The Kaplan-Meier estimator (also known as the product-limit estimator) is a
non-parametric statistic used to estimate the empirical survival function.
The Kaplan-Meier survival probability at failure time t(f) is the probability of surviving past
the previous failure time t(f-1) multiplied by the conditional probability of surviving past time
t(f) given survival to at least time t(f).
A plot of the survival probabilities at each ordered failure time produces an empirical
survival function (or survival curve) - a step-function starting with a horizontal line at a
survival probability of 1 and a step down at each failure time. A censored observation does not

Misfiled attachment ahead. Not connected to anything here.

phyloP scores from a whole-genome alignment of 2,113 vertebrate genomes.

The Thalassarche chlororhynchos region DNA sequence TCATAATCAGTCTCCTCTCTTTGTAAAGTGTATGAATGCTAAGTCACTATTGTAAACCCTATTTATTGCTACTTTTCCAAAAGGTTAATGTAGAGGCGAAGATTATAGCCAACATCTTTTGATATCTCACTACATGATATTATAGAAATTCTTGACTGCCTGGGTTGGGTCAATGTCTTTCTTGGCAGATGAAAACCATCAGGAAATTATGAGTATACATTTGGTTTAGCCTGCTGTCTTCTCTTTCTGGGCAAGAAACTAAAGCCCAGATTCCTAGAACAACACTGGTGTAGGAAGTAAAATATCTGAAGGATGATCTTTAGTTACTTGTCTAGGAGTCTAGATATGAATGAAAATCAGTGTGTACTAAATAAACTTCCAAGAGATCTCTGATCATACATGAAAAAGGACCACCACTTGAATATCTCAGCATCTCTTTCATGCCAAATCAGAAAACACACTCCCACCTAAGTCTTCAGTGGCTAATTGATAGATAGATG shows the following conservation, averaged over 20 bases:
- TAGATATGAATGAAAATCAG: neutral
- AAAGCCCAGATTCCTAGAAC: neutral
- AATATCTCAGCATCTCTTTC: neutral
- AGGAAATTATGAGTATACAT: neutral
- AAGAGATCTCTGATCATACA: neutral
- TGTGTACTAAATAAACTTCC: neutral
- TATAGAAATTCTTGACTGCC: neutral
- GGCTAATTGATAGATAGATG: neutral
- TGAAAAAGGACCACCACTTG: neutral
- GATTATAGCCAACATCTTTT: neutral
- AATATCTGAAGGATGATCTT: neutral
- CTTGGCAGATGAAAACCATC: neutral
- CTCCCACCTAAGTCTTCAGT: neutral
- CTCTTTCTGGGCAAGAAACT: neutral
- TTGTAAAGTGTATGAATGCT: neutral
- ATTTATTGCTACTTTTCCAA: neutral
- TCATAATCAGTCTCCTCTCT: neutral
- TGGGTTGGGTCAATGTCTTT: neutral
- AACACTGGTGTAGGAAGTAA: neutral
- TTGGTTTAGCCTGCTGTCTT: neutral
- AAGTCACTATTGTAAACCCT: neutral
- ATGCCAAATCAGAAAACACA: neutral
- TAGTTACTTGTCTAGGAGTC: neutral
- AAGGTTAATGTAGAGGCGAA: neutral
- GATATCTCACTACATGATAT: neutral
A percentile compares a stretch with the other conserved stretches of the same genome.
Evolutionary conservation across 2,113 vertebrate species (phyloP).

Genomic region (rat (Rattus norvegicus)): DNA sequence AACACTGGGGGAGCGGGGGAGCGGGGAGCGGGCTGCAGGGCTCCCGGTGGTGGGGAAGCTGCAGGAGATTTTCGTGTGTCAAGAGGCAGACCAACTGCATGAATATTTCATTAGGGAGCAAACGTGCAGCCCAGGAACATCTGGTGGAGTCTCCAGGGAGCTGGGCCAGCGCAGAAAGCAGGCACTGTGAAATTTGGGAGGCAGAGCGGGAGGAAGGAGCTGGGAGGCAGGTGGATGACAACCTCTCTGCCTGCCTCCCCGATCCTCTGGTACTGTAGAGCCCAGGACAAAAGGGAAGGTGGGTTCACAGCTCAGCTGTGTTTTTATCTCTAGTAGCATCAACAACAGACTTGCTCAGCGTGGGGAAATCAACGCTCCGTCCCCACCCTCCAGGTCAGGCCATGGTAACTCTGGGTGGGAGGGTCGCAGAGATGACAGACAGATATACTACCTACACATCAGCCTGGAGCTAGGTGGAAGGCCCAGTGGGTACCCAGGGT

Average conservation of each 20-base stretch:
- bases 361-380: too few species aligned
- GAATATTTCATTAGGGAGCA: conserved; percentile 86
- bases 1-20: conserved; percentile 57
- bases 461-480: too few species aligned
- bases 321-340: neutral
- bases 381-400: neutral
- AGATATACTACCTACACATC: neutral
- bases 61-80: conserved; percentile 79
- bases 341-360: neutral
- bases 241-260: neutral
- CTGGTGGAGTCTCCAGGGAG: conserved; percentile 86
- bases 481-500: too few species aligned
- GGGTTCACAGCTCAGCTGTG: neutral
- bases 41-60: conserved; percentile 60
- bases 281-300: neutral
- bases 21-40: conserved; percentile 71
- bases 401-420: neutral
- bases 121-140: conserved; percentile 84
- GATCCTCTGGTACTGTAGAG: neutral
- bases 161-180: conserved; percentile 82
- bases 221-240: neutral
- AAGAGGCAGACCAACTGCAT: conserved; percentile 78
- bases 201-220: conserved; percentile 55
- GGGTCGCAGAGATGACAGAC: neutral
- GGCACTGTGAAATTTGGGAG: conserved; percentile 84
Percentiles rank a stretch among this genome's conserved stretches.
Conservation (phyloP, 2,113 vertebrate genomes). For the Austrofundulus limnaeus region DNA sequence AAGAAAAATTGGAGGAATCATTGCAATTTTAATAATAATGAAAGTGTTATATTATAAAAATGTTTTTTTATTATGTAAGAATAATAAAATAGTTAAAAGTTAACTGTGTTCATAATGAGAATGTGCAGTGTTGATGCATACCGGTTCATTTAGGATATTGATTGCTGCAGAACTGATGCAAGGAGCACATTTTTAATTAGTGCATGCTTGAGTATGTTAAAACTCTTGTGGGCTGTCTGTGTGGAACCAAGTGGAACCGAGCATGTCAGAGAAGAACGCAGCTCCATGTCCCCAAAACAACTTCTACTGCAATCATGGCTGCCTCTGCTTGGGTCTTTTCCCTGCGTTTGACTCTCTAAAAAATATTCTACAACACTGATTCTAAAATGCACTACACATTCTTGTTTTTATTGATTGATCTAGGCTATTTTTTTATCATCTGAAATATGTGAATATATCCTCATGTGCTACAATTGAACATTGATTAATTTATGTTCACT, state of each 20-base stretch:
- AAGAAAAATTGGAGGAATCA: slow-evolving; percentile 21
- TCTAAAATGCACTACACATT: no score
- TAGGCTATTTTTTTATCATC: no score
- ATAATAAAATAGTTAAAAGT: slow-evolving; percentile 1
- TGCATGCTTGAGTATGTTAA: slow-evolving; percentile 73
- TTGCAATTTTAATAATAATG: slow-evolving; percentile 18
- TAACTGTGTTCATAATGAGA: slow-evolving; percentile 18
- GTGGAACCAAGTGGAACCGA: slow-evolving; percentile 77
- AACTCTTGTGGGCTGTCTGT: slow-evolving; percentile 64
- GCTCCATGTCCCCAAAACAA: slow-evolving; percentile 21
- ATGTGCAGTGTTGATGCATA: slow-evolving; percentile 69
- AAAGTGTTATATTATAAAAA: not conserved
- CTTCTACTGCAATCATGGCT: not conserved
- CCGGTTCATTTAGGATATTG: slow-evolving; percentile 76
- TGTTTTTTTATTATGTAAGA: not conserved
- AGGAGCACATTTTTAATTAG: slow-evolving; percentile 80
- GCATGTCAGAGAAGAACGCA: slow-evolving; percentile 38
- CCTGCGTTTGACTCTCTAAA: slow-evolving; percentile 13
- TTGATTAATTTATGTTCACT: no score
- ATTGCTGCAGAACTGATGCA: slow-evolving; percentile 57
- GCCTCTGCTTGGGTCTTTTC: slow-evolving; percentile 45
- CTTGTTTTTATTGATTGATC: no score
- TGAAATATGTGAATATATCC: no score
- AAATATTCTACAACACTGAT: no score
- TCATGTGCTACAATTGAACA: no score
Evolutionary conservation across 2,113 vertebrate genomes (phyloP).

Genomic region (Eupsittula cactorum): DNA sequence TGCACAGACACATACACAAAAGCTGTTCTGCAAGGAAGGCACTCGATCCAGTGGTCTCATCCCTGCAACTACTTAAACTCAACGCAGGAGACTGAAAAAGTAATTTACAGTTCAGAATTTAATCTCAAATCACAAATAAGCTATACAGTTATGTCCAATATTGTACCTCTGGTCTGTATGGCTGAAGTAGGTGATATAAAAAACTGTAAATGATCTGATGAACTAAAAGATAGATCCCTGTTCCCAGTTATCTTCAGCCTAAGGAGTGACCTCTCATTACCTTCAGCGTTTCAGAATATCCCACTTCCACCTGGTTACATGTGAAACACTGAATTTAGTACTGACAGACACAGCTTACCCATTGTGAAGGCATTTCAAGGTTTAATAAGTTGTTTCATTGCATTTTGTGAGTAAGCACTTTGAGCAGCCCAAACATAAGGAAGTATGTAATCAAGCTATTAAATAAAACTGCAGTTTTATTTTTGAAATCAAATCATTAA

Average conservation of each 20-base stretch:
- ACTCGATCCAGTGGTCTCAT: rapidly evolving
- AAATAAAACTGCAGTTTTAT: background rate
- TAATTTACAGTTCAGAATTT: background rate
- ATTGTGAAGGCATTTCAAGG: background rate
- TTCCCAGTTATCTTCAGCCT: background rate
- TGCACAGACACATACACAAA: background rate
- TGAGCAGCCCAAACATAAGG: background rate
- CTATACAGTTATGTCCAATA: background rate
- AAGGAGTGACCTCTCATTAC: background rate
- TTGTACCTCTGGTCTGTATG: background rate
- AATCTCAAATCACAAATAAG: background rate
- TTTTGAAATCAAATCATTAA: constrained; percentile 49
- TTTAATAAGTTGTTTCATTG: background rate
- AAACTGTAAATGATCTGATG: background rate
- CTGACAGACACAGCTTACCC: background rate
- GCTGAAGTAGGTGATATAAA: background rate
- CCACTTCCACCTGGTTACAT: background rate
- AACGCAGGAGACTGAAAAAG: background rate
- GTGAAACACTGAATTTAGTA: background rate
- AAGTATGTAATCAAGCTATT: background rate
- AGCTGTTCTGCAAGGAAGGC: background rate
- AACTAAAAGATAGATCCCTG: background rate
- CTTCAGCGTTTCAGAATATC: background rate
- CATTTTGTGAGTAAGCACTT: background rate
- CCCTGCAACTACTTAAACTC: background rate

produce any step in the survival function, but it is sometimes useful to denote such
A key statistic for describing the survival function are the quartiles (25th, 50th, and 75th
quantiles of the survival function). Another statistic is the mean survival time, the area under
the survival curve. It is often less useful as many survival functions do not drop to 0 (due to
some observations being censored at the end of the study). A workaround, particularly when
comparing multiple survival functions, is to restrict the area under the curve to the interval 0,
t, which is common to all the survival curves.